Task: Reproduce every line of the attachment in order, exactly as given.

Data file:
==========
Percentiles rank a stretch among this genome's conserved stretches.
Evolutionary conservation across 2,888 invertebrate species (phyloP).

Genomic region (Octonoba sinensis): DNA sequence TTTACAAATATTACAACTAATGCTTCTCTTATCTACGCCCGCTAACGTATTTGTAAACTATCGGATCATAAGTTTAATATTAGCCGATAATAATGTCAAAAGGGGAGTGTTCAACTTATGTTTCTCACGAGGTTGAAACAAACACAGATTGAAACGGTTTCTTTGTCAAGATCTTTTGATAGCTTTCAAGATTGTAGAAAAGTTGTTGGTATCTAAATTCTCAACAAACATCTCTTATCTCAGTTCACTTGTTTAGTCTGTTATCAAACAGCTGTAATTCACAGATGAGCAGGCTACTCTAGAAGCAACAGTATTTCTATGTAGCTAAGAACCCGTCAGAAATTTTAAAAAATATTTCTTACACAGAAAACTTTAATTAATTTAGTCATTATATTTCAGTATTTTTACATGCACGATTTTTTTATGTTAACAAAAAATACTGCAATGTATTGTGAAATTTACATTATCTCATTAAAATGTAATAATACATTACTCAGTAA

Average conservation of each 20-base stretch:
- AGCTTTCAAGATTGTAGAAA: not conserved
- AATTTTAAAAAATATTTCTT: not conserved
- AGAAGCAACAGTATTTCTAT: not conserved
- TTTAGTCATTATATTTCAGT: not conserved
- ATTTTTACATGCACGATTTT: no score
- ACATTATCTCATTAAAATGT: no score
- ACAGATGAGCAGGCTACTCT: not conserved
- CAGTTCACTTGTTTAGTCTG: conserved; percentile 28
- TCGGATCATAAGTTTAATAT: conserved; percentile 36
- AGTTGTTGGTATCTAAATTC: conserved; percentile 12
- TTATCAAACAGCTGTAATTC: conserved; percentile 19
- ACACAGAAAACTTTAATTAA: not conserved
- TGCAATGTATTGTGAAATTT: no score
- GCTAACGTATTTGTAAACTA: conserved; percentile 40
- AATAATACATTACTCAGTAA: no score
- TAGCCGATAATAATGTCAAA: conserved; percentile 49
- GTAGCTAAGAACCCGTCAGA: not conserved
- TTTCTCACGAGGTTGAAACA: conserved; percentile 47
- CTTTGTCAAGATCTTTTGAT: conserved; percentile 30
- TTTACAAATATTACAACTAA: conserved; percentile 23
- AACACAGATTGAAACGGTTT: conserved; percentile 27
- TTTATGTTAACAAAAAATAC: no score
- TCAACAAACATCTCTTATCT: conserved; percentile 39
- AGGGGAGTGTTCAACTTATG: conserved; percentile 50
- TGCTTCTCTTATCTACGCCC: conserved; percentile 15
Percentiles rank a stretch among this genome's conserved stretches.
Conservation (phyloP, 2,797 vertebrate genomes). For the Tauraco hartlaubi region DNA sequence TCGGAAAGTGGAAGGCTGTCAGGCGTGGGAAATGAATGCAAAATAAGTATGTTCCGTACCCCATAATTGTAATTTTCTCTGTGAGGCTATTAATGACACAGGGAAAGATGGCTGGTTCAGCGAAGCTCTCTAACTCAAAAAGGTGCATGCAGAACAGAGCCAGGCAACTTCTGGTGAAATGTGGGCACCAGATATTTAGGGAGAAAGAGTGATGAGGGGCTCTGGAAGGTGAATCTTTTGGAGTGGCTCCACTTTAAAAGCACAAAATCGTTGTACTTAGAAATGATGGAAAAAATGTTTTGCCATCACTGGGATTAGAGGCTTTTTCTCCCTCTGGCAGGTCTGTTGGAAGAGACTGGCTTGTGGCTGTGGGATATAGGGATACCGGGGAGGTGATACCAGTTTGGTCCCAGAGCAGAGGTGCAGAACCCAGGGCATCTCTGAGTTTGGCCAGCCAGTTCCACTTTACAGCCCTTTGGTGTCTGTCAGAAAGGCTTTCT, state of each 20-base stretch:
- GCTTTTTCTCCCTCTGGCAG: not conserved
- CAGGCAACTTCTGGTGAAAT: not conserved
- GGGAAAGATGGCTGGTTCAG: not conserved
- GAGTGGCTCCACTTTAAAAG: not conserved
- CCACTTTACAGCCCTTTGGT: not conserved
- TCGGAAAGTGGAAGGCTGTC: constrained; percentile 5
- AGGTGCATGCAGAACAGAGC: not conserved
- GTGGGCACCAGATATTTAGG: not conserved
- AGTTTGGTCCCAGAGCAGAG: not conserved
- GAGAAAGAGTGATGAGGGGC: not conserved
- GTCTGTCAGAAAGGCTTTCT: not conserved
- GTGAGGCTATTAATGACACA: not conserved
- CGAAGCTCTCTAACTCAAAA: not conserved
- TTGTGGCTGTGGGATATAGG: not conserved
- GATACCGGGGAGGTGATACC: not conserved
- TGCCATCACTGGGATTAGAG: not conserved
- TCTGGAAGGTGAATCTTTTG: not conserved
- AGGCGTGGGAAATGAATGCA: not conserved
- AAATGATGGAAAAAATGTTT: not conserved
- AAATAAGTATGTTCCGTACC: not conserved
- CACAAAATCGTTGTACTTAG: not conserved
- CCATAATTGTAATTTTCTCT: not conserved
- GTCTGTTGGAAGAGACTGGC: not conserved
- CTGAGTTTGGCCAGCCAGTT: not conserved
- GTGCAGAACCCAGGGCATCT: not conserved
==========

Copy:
Percentiles rank a stretch among this genome's conserved stretches.
Evolutionary conservation across 2,888 invertebrate species (phyloP).

Genomic region (Octonoba sinensis): DNA sequence TTTACAAATATTACAACTAATGCTTCTCTTATCTACGCCCGCTAACGTATTTGTAAACTATCGGATCATAAGTTTAATATTAGCCGATAATAATGTCAAAAGGGGAGTGTTCAACTTATGTTTCTCACGAGGTTGAAACAAACACAGATTGAAACGGTTTCTTTGTCAAGATCTTTTGATAGCTTTCAAGATTGTAGAAAAGTTGTTGGTATCTAAATTCTCAACAAACATCTCTTATCTCAGTTCACTTGTTTAGTCTGTTATCAAACAGCTGTAATTCACAGATGAGCAGGCTACTCTAGAAGCAACAGTATTTCTATGTAGCTAAGAACCCGTCAGAAATTTTAAAAAATATTTCTTACACAGAAAACTTTAATTAATTTAGTCATTATATTTCAGTATTTTTACATGCACGATTTTTTTATGTTAACAAAAAATACTGCAATGTATTGTGAAATTTACATTATCTCATTAAAATGTAATAATACATTACTCAGTAA

Average conservation of each 20-base stretch:
- AGCTTTCAAGATTGTAGAAA: not conserved
- AATTTTAAAAAATATTTCTT: not conserved
- AGAAGCAACAGTATTTCTAT: not conserved
- TTTAGTCATTATATTTCAGT: not conserved
- ATTTTTACATGCACGATTTT: no score
- ACATTATCTCATTAAAATGT: no score
- ACAGATGAGCAGGCTACTCT: not conserved
- CAGTTCACTTGTTTAGTCTG: conserved; percentile 28
- TCGGATCATAAGTTTAATAT: conserved; percentile 36
- AGTTGTTGGTATCTAAATTC: conserved; percentile 12
- TTATCAAACAGCTGTAATTC: conserved; percentile 19
- ACACAGAAAACTTTAATTAA: not conserved
- TGCAATGTATTGTGAAATTT: no score
- GCTAACGTATTTGTAAACTA: conserved; percentile 40
- AATAATACATTACTCAGTAA: no score
- TAGCCGATAATAATGTCAAA: conserved; percentile 49
- GTAGCTAAGAACCCGTCAGA: not conserved
- TTTCTCACGAGGTTGAAACA: conserved; percentile 47
- CTTTGTCAAGATCTTTTGAT: conserved; percentile 30
- TTTACAAATATTACAACTAA: conserved; percentile 23
- AACACAGATTGAAACGGTTT: conserved; percentile 27
- TTTATGTTAACAAAAAATAC: no score
- TCAACAAACATCTCTTATCT: conserved; percentile 39
- AGGGGAGTGTTCAACTTATG: conserved; percentile 50
- TGCTTCTCTTATCTACGCCC: conserved; percentile 15
Percentiles rank a stretch among this genome's conserved stretches.
Conservation (phyloP, 2,797 vertebrate genomes). For the Tauraco hartlaubi region DNA sequence TCGGAAAGTGGAAGGCTGTCAGGCGTGGGAAATGAATGCAAAATAAGTATGTTCCGTACCCCATAATTGTAATTTTCTCTGTGAGGCTATTAATGACACAGGGAAAGATGGCTGGTTCAGCGAAGCTCTCTAACTCAAAAAGGTGCATGCAGAACAGAGCCAGGCAACTTCTGGTGAAATGTGGGCACCAGATATTTAGGGAGAAAGAGTGATGAGGGGCTCTGGAAGGTGAATCTTTTGGAGTGGCTCCACTTTAAAAGCACAAAATCGTTGTACTTAGAAATGATGGAAAAAATGTTTTGCCATCACTGGGATTAGAGGCTTTTTCTCCCTCTGGCAGGTCTGTTGGAAGAGACTGGCTTGTGGCTGTGGGATATAGGGATACCGGGGAGGTGATACCAGTTTGGTCCCAGAGCAGAGGTGCAGAACCCAGGGCATCTCTGAGTTTGGCCAGCCAGTTCCACTTTACAGCCCTTTGGTGTCTGTCAGAAAGGCTTTCT, state of each 20-base stretch:
- GCTTTTTCTCCCTCTGGCAG: not conserved
- CAGGCAACTTCTGGTGAAAT: not conserved
- GGGAAAGATGGCTGGTTCAG: not conserved
- GAGTGGCTCCACTTTAAAAG: not conserved
- CCACTTTACAGCCCTTTGGT: not conserved
- TCGGAAAGTGGAAGGCTGTC: constrained; percentile 5
- AGGTGCATGCAGAACAGAGC: not conserved
- GTGGGCACCAGATATTTAGG: not conserved
- AGTTTGGTCCCAGAGCAGAG: not conserved
- GAGAAAGAGTGATGAGGGGC: not conserved
- GTCTGTCAGAAAGGCTTTCT: not conserved
- GTGAGGCTATTAATGACACA: not conserved
- CGAAGCTCTCTAACTCAAAA: not conserved
- TTGTGGCTGTGGGATATAGG: not conserved
- GATACCGGGGAGGTGATACC: not conserved
- TGCCATCACTGGGATTAGAG: not conserved
- TCTGGAAGGTGAATCTTTTG: not conserved
- AGGCGTGGGAAATGAATGCA: not conserved
- AAATGATGGAAAAAATGTTT: not conserved
- AAATAAGTATGTTCCGTACC: not conserved
- CACAAAATCGTTGTACTTAG: not conserved
- CCATAATTGTAATTTTCTCT: not conserved
- GTCTGTTGGAAGAGACTGGC: not conserved
- CTGAGTTTGGCCAGCCAGTT: not conserved
- GTGCAGAACCCAGGGCATCT: not conserved